Swiss company to buy Emhart Glass Black & Decker's sale of container maker is its 3rd big deal in '98


July 15, 1998|By Sean Somerville | Sean Somerville,SUN STAFF

Completing a divestiture plan aimed at focusing its energy on power tools and hardware, Black & Decker Corp. said yesterday that it will sell its glass container-making business to Bucher Holding A.G. of Switzerland for $194 million.

The sale of Emhart Glass, which will yield $150 million for the Towson-based company, is Black & Decker's third major deal this year.

"This sale, combined with the sale of our household products business in North America and Latin America, and the recapitalization of True Temper Sports, will yield aggregate gross cash proceeds of $711 million and net proceeds of approximately $550 million," said Nolan D. Archibald, chairman and chief executive officer of Black & Decker.

Those proceeds exceed the company's initial expectations of $500 million. Black & Decker shares rose $1.3125 in trading yesterday to close at $65.1875, an all-time high and a 67 percent increase since the beginning of the year.

"The stock and the company and the management are getting the respect they have deserved for a long time," said Stephen J. Dobi, an analyst with Goldman Sachs in New York.

Much of that respect has come with the execution of the company's restructuring plan, which was unveiled Jan. 27, when the share price was less than $43.

The plan included not only sale of Black & Decker's noncore businesses, but also the elimination of 3,000 jobs over two years through streamlining its remaining businesses: power tools, plumbing products, lock-set brands, and fastening and assembly systems.

The company also said it would buy up to 10 percent of its 95 million shares outstanding.

As part of the plan, Black & Decker sold its Western Hemisphere household-products business last month to Windmere Durable Holdings Inc. for $315 million. The company also announced the sale of a controlling interest in its True Temper Sports golf club shaft business to Cornerstone Equity Investors LLC for $202.7 million and $4 million in preferred and common stock.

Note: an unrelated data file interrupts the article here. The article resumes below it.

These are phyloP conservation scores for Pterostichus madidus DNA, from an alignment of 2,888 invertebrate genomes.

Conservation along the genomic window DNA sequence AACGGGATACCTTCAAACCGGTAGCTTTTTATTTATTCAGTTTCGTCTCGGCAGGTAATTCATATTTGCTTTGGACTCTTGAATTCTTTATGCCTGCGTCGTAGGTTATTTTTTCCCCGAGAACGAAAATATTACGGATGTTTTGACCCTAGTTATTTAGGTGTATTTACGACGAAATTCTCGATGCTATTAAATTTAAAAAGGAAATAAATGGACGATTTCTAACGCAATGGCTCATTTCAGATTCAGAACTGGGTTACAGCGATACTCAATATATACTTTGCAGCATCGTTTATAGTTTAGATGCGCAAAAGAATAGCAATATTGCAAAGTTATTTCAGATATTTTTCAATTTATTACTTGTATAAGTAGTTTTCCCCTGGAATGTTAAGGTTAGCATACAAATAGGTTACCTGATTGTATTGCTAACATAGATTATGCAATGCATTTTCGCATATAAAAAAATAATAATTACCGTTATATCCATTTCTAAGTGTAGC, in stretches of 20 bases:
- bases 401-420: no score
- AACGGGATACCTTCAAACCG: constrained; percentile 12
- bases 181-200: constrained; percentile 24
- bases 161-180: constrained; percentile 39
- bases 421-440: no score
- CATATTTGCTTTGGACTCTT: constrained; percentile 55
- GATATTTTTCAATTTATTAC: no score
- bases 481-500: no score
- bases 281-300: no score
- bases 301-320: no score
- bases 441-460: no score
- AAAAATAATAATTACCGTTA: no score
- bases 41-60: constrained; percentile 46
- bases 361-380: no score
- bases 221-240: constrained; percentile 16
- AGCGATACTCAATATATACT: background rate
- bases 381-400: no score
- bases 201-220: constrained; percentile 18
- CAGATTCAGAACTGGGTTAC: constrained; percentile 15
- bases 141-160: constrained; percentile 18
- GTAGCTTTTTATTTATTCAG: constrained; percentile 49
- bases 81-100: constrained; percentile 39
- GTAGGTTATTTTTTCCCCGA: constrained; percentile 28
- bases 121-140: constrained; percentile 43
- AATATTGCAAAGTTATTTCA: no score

The Emhart sale, which is expected to close by the middle of October, will transfer 1,100 jobs to Bucher Holding A.G., Switzerland's seventh-largest machinery maker. Together, the three deals will cut 5,000 jobs from Black & Decker's payroll.

Separately, Black & Decker's streamlining plans have cut 3,700 positions worldwide and added 1,300 for a net reduction of 2,400 jobs.

Ultimately, the company, which employed 30,000 at the beginning of the year, will have about 23,000 workers.

Black & Decker's 2,700 Maryland employees will not be significantly affected by the changes, officials said.

Analysts said they are impressed. Nicholas P. Heymann, an analyst for Prudential Securities in New York, said the company's net proceeds from the Emhart sale were much higher than he had expected.

"This shows that Black & Decker knows how to make good investments," he said. "They should be in the business of liquidating other companies."

Dobi, the Goldman Sachs analyst, said Black & Decker managed to get good prices because it maintained the businesses during some difficult times.

He said the company, newly focused on power tools and hardware, should outperform the market.

"A $70 stock at the end of the year is not out of the question," Dobi said.

Pub Date: 7/15/98

Baltimore Sun Articles
Please note the green-lined linked article text has been applied commercially without any involvement from our newsroom editors, reporters or any other editorial staff.